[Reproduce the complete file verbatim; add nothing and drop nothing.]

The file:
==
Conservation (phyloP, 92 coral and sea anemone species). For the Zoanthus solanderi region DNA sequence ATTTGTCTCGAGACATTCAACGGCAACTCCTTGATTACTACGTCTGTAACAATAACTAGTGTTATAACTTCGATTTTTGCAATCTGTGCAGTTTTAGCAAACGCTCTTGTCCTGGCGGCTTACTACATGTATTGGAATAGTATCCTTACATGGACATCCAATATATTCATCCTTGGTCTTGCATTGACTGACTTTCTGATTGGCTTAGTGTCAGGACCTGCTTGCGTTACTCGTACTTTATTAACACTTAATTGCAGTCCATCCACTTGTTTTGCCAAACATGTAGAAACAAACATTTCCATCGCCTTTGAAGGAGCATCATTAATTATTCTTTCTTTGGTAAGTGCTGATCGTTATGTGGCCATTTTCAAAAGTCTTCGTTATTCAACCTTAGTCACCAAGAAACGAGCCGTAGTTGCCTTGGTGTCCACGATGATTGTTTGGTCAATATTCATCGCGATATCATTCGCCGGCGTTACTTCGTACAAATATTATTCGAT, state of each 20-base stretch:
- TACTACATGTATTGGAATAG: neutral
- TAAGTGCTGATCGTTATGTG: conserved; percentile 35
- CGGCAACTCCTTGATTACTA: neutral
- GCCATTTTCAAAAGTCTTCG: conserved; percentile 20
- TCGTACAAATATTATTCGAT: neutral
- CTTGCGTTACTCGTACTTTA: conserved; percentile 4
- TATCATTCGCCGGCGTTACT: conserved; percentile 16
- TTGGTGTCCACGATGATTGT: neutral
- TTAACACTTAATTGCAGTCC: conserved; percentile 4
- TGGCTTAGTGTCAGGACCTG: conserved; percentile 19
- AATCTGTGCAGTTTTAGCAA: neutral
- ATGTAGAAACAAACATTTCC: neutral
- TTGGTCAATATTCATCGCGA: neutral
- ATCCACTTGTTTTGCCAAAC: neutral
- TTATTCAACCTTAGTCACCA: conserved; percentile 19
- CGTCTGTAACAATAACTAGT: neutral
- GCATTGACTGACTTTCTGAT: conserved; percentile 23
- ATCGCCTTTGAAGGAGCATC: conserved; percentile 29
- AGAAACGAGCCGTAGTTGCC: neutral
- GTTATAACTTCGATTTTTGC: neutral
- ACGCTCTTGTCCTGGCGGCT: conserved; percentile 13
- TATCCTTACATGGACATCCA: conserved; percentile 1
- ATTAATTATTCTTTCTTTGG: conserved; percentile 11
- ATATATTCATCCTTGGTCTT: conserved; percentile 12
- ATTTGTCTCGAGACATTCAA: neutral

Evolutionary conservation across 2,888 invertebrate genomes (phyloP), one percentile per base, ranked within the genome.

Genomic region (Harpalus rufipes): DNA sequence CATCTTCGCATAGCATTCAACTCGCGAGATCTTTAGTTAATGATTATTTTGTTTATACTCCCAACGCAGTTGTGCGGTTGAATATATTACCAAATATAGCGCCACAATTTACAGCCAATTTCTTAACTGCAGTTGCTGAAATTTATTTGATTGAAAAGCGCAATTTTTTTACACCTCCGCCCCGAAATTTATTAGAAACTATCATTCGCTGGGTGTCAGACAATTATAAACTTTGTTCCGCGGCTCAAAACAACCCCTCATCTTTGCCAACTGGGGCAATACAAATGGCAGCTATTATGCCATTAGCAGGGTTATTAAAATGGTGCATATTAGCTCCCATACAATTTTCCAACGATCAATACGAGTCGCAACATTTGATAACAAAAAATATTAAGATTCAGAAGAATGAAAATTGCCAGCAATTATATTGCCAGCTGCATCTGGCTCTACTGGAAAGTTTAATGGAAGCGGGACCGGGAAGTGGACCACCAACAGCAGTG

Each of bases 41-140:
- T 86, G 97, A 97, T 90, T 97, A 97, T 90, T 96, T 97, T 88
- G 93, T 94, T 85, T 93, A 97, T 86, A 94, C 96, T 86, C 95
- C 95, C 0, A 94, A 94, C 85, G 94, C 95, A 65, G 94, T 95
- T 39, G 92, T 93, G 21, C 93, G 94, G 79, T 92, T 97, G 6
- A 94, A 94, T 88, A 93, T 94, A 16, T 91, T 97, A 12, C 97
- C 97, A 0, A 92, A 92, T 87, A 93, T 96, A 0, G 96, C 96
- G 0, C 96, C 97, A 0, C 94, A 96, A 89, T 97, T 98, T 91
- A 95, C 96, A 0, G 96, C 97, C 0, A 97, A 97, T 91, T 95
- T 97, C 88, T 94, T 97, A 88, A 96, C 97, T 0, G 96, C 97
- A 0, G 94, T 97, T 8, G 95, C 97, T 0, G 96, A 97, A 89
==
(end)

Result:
Conservation (phyloP, 92 coral and sea anemone species). For the Zoanthus solanderi region DNA sequence ATTTGTCTCGAGACATTCAACGGCAACTCCTTGATTACTACGTCTGTAACAATAACTAGTGTTATAACTTCGATTTTTGCAATCTGTGCAGTTTTAGCAAACGCTCTTGTCCTGGCGGCTTACTACATGTATTGGAATAGTATCCTTACATGGACATCCAATATATTCATCCTTGGTCTTGCATTGACTGACTTTCTGATTGGCTTAGTGTCAGGACCTGCTTGCGTTACTCGTACTTTATTAACACTTAATTGCAGTCCATCCACTTGTTTTGCCAAACATGTAGAAACAAACATTTCCATCGCCTTTGAAGGAGCATCATTAATTATTCTTTCTTTGGTAAGTGCTGATCGTTATGTGGCCATTTTCAAAAGTCTTCGTTATTCAACCTTAGTCACCAAGAAACGAGCCGTAGTTGCCTTGGTGTCCACGATGATTGTTTGGTCAATATTCATCGCGATATCATTCGCCGGCGTTACTTCGTACAAATATTATTCGAT, state of each 20-base stretch:
- TACTACATGTATTGGAATAG: neutral
- TAAGTGCTGATCGTTATGTG: conserved; percentile 35
- CGGCAACTCCTTGATTACTA: neutral
- GCCATTTTCAAAAGTCTTCG: conserved; percentile 20
- TCGTACAAATATTATTCGAT: neutral
- CTTGCGTTACTCGTACTTTA: conserved; percentile 4
- TATCATTCGCCGGCGTTACT: conserved; percentile 16
- TTGGTGTCCACGATGATTGT: neutral
- TTAACACTTAATTGCAGTCC: conserved; percentile 4
- TGGCTTAGTGTCAGGACCTG: conserved; percentile 19
- AATCTGTGCAGTTTTAGCAA: neutral
- ATGTAGAAACAAACATTTCC: neutral
- TTGGTCAATATTCATCGCGA: neutral
- ATCCACTTGTTTTGCCAAAC: neutral
- TTATTCAACCTTAGTCACCA: conserved; percentile 19
- CGTCTGTAACAATAACTAGT: neutral
- GCATTGACTGACTTTCTGAT: conserved; percentile 23
- ATCGCCTTTGAAGGAGCATC: conserved; percentile 29
- AGAAACGAGCCGTAGTTGCC: neutral
- GTTATAACTTCGATTTTTGC: neutral
- ACGCTCTTGTCCTGGCGGCT: conserved; percentile 13
- TATCCTTACATGGACATCCA: conserved; percentile 1
- ATTAATTATTCTTTCTTTGG: conserved; percentile 11
- ATATATTCATCCTTGGTCTT: conserved; percentile 12
- ATTTGTCTCGAGACATTCAA: neutral

Evolutionary conservation across 2,888 invertebrate genomes (phyloP), one percentile per base, ranked within the genome.

Genomic region (Harpalus rufipes): DNA sequence CATCTTCGCATAGCATTCAACTCGCGAGATCTTTAGTTAATGATTATTTTGTTTATACTCCCAACGCAGTTGTGCGGTTGAATATATTACCAAATATAGCGCCACAATTTACAGCCAATTTCTTAACTGCAGTTGCTGAAATTTATTTGATTGAAAAGCGCAATTTTTTTACACCTCCGCCCCGAAATTTATTAGAAACTATCATTCGCTGGGTGTCAGACAATTATAAACTTTGTTCCGCGGCTCAAAACAACCCCTCATCTTTGCCAACTGGGGCAATACAAATGGCAGCTATTATGCCATTAGCAGGGTTATTAAAATGGTGCATATTAGCTCCCATACAATTTTCCAACGATCAATACGAGTCGCAACATTTGATAACAAAAAATATTAAGATTCAGAAGAATGAAAATTGCCAGCAATTATATTGCCAGCTGCATCTGGCTCTACTGGAAAGTTTAATGGAAGCGGGACCGGGAAGTGGACCACCAACAGCAGTG

Each of bases 41-140:
- T 86, G 97, A 97, T 90, T 97, A 97, T 90, T 96, T 97, T 88
- G 93, T 94, T 85, T 93, A 97, T 86, A 94, C 96, T 86, C 95
- C 95, C 0, A 94, A 94, C 85, G 94, C 95, A 65, G 94, T 95
- T 39, G 92, T 93, G 21, C 93, G 94, G 79, T 92, T 97, G 6
- A 94, A 94, T 88, A 93, T 94, A 16, T 91, T 97, A 12, C 97
- C 97, A 0, A 92, A 92, T 87, A 93, T 96, A 0, G 96, C 96
- G 0, C 96, C 97, A 0, C 94, A 96, A 89, T 97, T 98, T 91
- A 95, C 96, A 0, G 96, C 97, C 0, A 97, A 97, T 91, T 95
- T 97, C 88, T 94, T 97, A 88, A 96, C 97, T 0, G 96, C 97
- A 0, G 94, T 97, T 8, G 95, C 97, T 0, G 96, A 97, A 89